Today, the Columbus Dispatch released the results of their mail-in poll in the Governor’s and Senate races.  The Dispatch poll is the only poll outfit that conducts its polling entirely by mail.  It’s lead for some rather unpredictable results, and as such, has been generally regarded as the least accurate measure of public opinion in Ohio.

The Dispatch claims that their poll has a margin of error of 2%.  I don’t see it.

Of the Dispatch respondents, only 54% said they voted for Strickland in 2006, even though Strickland got 61% of the general election vote—a seven-point undersampling.  The Dispatch’s respondents consisted only 45% of people who voted for Obama in 2008, even though Obama carried 51.5%, another nearly seven-point undersampling.  In fact, a majority of respondents said they voted for McCain.  Despite the fact that the Democrats have an over million voter registration advantage over Republicans, the majority of the Dispatch’s sample was registered Republicans.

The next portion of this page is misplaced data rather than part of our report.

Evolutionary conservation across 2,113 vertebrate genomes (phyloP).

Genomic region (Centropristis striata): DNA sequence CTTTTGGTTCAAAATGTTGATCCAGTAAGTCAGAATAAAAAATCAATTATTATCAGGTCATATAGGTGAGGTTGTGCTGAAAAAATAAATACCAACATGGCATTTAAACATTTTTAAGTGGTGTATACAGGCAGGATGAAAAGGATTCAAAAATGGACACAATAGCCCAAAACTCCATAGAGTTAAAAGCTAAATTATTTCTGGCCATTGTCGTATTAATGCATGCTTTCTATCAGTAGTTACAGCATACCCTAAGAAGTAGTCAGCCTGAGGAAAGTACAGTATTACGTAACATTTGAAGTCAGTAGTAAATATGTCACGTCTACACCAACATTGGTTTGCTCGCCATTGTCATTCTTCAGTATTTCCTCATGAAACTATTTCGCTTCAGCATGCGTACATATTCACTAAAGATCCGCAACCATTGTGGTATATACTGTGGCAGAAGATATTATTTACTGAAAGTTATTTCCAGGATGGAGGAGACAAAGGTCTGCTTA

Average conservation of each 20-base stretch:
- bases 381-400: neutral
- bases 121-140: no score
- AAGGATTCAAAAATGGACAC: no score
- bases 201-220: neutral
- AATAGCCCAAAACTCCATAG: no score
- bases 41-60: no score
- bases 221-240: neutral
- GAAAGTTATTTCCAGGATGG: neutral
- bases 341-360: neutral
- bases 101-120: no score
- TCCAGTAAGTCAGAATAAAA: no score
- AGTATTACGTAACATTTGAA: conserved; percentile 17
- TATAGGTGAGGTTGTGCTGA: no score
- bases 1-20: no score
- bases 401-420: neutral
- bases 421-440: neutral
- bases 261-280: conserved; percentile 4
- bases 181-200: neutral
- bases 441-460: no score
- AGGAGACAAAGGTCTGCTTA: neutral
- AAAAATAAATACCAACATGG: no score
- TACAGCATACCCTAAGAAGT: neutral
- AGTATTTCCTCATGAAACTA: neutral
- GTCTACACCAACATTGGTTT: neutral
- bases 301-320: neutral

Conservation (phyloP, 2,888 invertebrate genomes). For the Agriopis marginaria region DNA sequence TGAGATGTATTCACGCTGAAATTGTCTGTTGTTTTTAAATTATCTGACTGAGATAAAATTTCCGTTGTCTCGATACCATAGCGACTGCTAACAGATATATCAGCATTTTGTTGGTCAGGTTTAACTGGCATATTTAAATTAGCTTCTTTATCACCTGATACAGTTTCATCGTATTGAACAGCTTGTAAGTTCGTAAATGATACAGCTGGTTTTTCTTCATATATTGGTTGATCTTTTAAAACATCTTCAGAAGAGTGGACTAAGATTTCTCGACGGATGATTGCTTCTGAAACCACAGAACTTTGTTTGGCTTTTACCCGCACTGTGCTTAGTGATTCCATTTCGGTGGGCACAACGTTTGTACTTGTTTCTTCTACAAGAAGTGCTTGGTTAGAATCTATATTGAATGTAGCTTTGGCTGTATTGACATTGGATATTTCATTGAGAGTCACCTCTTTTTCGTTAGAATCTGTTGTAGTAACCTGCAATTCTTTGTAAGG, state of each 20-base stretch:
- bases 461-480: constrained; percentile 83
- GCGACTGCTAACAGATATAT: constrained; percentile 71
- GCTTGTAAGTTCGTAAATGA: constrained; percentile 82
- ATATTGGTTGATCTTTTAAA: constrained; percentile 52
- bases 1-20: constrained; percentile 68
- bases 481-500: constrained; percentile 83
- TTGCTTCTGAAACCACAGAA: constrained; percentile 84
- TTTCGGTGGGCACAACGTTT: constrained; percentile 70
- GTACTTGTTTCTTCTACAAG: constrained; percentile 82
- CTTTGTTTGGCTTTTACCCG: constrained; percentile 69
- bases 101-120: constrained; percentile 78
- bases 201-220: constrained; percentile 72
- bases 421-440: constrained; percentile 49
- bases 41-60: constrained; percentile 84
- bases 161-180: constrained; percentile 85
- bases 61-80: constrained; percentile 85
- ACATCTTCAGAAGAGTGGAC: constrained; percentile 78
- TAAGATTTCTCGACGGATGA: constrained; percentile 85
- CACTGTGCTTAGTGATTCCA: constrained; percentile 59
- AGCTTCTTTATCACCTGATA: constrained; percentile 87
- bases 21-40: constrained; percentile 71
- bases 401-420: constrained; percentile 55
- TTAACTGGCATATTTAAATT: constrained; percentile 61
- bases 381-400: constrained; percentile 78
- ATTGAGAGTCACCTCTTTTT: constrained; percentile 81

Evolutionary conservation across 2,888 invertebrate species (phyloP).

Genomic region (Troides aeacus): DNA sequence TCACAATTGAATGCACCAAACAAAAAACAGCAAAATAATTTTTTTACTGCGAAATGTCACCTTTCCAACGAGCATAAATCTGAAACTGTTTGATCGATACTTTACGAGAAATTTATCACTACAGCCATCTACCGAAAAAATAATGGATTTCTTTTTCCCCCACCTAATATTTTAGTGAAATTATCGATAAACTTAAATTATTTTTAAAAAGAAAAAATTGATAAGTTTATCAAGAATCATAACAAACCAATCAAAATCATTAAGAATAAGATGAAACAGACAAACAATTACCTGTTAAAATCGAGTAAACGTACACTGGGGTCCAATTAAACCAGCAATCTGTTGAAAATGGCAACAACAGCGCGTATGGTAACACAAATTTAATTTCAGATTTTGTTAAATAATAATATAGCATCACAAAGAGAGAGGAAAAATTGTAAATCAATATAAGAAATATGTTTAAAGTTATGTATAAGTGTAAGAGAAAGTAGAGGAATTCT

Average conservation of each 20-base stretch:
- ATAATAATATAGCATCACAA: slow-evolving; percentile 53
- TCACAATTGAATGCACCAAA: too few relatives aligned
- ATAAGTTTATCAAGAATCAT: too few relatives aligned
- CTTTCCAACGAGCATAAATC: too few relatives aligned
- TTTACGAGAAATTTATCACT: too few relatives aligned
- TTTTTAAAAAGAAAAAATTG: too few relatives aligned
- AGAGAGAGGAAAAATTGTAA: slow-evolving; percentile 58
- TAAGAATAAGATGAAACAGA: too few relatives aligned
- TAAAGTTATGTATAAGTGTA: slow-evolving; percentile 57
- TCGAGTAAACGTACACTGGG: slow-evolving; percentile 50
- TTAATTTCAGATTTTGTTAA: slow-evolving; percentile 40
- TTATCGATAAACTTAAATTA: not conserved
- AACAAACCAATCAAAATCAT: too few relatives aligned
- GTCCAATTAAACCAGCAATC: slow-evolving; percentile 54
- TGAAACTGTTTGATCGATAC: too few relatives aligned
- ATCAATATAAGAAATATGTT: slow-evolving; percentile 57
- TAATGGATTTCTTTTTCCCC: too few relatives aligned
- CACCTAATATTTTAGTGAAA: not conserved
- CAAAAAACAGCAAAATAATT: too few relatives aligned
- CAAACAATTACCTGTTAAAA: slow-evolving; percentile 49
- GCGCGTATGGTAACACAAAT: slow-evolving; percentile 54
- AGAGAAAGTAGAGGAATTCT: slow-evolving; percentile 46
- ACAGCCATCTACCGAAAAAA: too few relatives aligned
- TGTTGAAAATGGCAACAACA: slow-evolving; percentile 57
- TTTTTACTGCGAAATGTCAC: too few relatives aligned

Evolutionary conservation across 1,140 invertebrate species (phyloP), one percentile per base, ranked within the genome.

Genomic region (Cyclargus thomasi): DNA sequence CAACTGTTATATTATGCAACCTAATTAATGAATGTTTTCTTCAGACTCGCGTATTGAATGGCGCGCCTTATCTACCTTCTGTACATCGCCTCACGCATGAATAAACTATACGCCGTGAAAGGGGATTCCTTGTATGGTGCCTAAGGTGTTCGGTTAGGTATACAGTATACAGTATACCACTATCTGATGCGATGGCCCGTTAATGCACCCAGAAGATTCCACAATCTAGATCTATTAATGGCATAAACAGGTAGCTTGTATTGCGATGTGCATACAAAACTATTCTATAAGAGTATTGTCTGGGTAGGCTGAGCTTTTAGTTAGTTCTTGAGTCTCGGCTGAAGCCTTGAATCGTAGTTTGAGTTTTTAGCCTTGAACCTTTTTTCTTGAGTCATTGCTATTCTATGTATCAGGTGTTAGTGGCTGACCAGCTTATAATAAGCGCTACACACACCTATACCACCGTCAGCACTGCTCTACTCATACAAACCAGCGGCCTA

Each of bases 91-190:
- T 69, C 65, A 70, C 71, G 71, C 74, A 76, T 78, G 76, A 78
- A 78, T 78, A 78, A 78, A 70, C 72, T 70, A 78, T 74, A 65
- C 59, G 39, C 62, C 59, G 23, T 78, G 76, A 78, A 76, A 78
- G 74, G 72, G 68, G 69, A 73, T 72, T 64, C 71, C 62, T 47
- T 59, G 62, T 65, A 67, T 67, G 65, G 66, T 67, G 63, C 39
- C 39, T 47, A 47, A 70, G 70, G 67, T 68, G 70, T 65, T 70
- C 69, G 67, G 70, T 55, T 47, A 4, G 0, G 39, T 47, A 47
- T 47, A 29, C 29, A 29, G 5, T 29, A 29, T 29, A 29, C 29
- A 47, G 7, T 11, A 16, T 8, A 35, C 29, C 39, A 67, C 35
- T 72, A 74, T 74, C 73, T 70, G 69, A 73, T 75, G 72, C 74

Despite that and a disproportionate  high sample size of central Ohioans, the Dispatch  poll still shows the Attorney General and Secretary of State races essentially tied (however, that could be regional bias that would favor Franklin County Maryellen O’Shaughnessy.  And the Treasurer’s race would appear to be within striking distance.  But again, that could be the result of the regional bias of the poll since Boyce is from central Ohio.

In other words, this poll is, like the prior Dispatch polls, is completely useless.   It predicted that several of the RON amendments in 2005 would pass—they all went down in defeat.

There was a reason the Dispatch had used the Ohio Poll by the University of Cincinnati earlier this year.  The question is why would they go back to their widely discredited joke of a mail-in respondent poll.